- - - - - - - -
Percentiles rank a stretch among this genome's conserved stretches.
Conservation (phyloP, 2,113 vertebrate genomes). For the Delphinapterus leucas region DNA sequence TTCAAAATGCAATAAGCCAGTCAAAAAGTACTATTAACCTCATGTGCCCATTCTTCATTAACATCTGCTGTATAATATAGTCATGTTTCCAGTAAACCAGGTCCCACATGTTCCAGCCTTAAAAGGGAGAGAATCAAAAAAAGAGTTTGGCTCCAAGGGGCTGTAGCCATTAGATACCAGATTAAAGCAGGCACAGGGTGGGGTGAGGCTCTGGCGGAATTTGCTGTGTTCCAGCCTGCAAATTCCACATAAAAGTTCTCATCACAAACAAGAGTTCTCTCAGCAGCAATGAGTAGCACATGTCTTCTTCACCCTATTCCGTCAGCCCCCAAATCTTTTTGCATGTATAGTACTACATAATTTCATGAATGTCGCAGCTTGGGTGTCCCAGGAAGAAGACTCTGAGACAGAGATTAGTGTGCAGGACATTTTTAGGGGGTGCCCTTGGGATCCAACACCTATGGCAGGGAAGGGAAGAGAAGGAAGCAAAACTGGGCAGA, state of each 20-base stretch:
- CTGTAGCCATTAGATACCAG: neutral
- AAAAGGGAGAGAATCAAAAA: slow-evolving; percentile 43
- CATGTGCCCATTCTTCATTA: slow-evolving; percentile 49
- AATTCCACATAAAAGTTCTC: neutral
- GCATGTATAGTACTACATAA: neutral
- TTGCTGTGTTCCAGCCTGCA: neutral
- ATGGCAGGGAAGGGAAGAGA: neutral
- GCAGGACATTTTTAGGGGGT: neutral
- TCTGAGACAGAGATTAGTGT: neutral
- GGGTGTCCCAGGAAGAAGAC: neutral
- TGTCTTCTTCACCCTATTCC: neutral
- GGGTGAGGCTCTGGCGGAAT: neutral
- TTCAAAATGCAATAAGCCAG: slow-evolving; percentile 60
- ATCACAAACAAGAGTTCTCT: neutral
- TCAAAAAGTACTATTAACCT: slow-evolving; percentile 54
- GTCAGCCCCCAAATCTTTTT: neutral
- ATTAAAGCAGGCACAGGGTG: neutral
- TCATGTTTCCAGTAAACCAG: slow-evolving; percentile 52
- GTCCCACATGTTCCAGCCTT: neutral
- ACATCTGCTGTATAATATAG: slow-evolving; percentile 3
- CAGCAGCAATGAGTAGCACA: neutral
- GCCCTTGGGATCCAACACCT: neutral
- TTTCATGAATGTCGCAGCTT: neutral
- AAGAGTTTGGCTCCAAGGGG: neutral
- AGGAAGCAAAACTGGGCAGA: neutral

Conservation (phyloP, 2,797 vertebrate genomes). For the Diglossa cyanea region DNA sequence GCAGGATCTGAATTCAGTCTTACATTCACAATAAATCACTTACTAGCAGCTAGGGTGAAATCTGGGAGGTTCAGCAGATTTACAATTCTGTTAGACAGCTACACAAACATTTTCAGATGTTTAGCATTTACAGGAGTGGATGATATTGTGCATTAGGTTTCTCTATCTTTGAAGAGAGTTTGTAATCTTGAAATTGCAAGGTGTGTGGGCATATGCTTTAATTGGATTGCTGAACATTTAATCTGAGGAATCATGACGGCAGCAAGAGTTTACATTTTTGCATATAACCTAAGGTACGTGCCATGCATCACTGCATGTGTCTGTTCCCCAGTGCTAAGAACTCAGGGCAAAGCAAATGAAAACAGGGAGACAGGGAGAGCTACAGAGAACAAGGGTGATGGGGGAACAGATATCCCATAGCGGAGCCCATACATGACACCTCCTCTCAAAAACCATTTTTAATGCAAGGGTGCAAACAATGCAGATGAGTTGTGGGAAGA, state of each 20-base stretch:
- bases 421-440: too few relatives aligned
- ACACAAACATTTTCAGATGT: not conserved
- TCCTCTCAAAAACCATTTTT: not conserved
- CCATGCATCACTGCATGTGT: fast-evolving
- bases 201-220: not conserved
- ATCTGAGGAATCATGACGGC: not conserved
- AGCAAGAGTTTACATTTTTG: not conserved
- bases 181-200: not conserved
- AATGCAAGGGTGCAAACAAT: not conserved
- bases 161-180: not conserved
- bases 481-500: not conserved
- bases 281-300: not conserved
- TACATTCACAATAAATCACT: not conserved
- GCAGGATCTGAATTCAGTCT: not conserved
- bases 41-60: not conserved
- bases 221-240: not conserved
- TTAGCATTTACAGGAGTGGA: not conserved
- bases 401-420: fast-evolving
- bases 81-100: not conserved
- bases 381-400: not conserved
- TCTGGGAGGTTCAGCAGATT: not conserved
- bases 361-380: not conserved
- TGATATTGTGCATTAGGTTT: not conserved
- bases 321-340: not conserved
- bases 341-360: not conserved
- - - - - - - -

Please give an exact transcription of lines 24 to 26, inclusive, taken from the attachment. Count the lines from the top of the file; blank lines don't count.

- GCCCTTGGGATCCAACACCT: neutral
- TTTCATGAATGTCGCAGCTT: neutral
- AAGAGTTTGGCTCCAAGGGG: neutral